ONE MORE NOTE: Toward the start of the meeting, Rubstello offered some toplines from the past year:
A recording will be posted to the WSF website, but in the meantime, you’re invited to see/hear the same content presented at 6 pm tomorrow night (with written Q/A accepted during the meeting) – register here to get the link.
P.S. Here’s the full slide deck from the meeting.
Two West Seattle Crime Watch reports this evening:
THIEVES SHUT DOWN ANOTHER CHARGER: Thanks for the tips. Seattle City Light confirms that both of its electric-vehicle chargers on 39th SW are out of service because of theft. One charger’s cable was cut/stolen in November; now the same thing has happened to the other charger. And SCL’s Jenn Strang told WSB today the charger hit first was hit again last month: “The cables on the northern station at Alaska Junction were stolen in November and December and cables on the southern station were stolen between January 9th and 10th. Given that all cables have been lost at the Alaska Junction location, City Light was unfortunately forced to set these stations to unavailable.” So what’s the plan now? we asked: “In November, we submitted a request for a full contingent of replacement parts for both stations and still await delivery from the manufacturer. We are looking at solutions to help mitigate this issue moving forward, while also attempting to source replacement and back up parts to minimize downtime impacting our customers.” We also asked how widespread the problem is; Strang replied, “City Light has had cables stolen from 8 chargers in the last year, and we are seeing similar impacts to other public charging providers.”
One item from today’s police reports:
THWARTED ESCAPE IN STOLEN CAR: Around quarter past 10 this morning in the 7700 block of Detroit SW in southeast West Seattle, police say, they spotted what turned out to be a stolen Ford Escape. As they drove up to the front of the parked car, its driver threw it in reverse – crashing into an SPD vehicle behind it – then, trying to go forward, crashed into the SPD vehicle in front. Police say this cycle repeated until the driver, a 33-year-old woman, finally surrendered. According to their report, they found – either on her or in the vehicle – “multiple credit cards, checks, IDs, and more than 200 pieces of mail, which did not appear to belong to the suspect (and) a ballistic vest … that had been stolen from a law enforcement agency.” She was booked into King County Jail.
(SDOT time-lapse video of Sunday’s cylinder removal)
As we reported on Sunday, SDOT has removed the leaky turning cylinder from the West Seattle low bridge (aka Spokane Street Swing Bridge) and is now doing testing that will help determine how soon it can reopen to street/path traffic. From SDOT’s update this afternoon:
Bridge engineers are continuing to work to reconfigure the eastern span of the bridge to run on one turning cylinder and continue testing to verify when the bridge can safely be reopened. …
Bridge engineers have reprogrammed the computer system which controls the bridge equipment, and are now working to reconfigure the hydraulic system to function with one cylinder. Technicians are replacing the valves and hoses on the hydraulic power unit pumps which send fluid to the cylinders that open and close the bridge. During testing this week, engineers determined that several of these valves were broken and needed to be replaced to ensure the bridge operates safely and reliably.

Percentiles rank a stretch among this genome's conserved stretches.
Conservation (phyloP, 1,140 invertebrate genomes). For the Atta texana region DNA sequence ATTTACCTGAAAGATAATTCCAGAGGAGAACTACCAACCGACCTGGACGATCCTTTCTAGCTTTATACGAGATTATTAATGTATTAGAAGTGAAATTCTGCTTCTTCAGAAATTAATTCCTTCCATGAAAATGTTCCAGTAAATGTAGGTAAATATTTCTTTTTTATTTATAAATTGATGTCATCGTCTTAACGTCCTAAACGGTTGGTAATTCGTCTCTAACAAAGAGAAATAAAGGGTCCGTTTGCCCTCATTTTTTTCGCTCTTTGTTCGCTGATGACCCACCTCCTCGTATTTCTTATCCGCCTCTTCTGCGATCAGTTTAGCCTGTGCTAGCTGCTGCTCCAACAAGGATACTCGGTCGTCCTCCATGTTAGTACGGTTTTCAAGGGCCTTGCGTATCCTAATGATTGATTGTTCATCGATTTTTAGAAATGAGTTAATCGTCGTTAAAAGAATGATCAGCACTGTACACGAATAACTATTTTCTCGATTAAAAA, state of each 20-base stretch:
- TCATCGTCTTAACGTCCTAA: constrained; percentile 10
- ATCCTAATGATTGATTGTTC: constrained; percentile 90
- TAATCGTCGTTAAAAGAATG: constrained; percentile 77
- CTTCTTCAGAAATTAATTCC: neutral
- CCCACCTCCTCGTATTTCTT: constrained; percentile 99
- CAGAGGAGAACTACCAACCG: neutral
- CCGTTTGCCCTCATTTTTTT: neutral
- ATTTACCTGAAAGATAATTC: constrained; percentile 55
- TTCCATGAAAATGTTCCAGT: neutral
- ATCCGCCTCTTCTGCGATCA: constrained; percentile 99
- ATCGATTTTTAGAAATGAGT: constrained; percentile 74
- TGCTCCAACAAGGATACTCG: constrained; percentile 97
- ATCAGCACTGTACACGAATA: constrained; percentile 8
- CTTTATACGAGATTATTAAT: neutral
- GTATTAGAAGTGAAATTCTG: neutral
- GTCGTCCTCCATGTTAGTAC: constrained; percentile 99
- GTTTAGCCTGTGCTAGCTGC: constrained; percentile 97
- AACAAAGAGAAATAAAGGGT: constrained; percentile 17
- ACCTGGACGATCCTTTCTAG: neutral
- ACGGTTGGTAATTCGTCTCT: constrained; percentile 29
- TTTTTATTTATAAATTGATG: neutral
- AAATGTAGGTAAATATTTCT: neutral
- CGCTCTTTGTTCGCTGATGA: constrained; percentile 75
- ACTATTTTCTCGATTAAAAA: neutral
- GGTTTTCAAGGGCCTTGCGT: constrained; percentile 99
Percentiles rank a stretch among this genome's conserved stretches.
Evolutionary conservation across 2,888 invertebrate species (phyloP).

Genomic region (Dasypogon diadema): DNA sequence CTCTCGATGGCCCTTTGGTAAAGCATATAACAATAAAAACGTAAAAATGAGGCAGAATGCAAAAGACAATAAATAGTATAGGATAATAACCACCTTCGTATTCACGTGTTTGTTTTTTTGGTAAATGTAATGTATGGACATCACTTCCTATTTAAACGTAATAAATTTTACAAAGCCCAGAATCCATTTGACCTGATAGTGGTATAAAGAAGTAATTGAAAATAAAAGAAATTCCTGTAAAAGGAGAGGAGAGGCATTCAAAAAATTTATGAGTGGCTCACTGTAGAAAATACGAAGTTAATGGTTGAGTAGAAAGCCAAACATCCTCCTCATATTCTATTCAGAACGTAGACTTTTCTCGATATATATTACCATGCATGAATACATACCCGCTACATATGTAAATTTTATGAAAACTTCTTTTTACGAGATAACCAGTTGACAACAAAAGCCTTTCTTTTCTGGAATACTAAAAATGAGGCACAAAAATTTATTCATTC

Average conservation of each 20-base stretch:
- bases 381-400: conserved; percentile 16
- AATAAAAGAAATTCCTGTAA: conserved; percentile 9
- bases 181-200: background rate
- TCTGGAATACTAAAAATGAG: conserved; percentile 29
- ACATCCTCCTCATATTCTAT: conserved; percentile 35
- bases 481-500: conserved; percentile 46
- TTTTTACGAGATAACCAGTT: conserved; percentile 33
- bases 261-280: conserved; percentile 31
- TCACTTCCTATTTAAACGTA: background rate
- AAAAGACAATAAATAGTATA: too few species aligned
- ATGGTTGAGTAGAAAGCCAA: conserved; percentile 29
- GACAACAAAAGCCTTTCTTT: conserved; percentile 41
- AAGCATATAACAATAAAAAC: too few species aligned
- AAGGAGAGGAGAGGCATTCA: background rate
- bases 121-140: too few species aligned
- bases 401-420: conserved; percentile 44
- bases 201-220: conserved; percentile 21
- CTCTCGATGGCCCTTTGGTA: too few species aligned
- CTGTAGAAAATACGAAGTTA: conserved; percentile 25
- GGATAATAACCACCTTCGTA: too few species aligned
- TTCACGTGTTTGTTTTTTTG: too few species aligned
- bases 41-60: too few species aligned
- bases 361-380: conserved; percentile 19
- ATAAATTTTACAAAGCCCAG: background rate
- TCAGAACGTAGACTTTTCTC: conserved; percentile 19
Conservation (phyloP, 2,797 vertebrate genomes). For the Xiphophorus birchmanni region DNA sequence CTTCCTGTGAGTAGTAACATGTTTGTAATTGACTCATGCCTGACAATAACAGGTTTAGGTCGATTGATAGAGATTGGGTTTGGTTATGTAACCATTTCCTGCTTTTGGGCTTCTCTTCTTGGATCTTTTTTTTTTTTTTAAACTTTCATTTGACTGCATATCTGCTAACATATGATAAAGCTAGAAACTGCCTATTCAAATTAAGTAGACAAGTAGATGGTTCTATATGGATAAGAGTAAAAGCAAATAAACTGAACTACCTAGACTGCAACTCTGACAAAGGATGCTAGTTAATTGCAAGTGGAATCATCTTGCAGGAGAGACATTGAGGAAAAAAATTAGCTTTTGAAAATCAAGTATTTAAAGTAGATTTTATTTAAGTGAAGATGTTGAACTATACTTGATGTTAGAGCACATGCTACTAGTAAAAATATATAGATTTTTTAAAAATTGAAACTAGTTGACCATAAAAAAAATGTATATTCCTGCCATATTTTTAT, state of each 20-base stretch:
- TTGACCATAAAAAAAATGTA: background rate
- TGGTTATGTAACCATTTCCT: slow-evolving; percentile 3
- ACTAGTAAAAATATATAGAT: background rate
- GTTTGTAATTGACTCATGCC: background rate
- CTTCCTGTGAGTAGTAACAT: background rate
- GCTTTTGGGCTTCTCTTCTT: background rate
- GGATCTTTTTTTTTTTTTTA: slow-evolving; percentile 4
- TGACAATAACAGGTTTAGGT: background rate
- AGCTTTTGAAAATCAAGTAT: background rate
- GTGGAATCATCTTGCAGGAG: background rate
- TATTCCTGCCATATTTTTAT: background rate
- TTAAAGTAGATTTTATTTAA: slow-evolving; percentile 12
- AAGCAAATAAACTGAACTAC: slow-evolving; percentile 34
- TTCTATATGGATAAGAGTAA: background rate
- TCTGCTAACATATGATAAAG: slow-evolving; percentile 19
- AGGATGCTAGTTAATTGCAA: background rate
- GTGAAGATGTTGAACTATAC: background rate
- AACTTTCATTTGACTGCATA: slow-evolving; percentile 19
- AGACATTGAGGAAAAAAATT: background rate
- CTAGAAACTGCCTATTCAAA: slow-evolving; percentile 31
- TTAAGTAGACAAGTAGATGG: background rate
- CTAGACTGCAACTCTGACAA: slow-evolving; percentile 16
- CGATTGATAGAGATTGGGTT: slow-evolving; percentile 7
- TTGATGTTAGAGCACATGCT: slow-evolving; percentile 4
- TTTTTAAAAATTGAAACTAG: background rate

Once the hydraulic power unit pump valves and hoses have been replaced, bridge operators will continue testing the bridge systems to determine when it can safely be reopened to the public. People may see the bridge moving as we open and close the bridge for these tests.
Once the bridge reopens, the eastern span of the bridge will operate on the one remaining turning cylinder while the broken cylinder is being refurbished. During this time, opening and closing the bridge for passing ships will take about 10-15 minutes longer than usual.
The low bridge has been closed to drivers, riders, and foot traffic since December 23rd. SDOT says the leaky cylinder and others were planned for overhauls anyway – and the breakdown forced the process to accelerate. The cylinder removed Sunday is now at a hydraulic-repair shop.
Busiest week of the month for meetings – here are toplines from last night’s monthly meeting of the Fauntleroy Community Association board.
FERRY DOCK PROJECT: No new developments in planning for the Washington State Ferries dock/terminal replacement. Meantime, FCA has sent letters and petitions of support – with more than 700 signatures – to urge the City Council to renew its longstanding opposition to expanding the doc when it’s rebuilt. This week’s WSF community meetings were also mentioned (we just covered the first one, held at noontime today, and will publish our report later today; you can sign up here for the 6 pm Thursday meeting).
SDOT WALKING TOUR FOLLOWUP: What happens next after their tour four weeks ago with SDOT director Greg Spotts (WSB coverage here)? They haven’t heard anything yet.
NEW TRANSPORTATION CONCERN: In addition to fees going up this year for Restricted Parking Zone permits, the city is no longer issuing stickers to permit holders – your license plate will go into the system, and that’s it. So how will someone know to report a violator? it was asked. (Not to mention, it was pointed out, the restricted time period in the Fauntleroy RPZ is 2-5 am, and currently Parking Enforcement Officers aren’t on duty during those hours anyway.)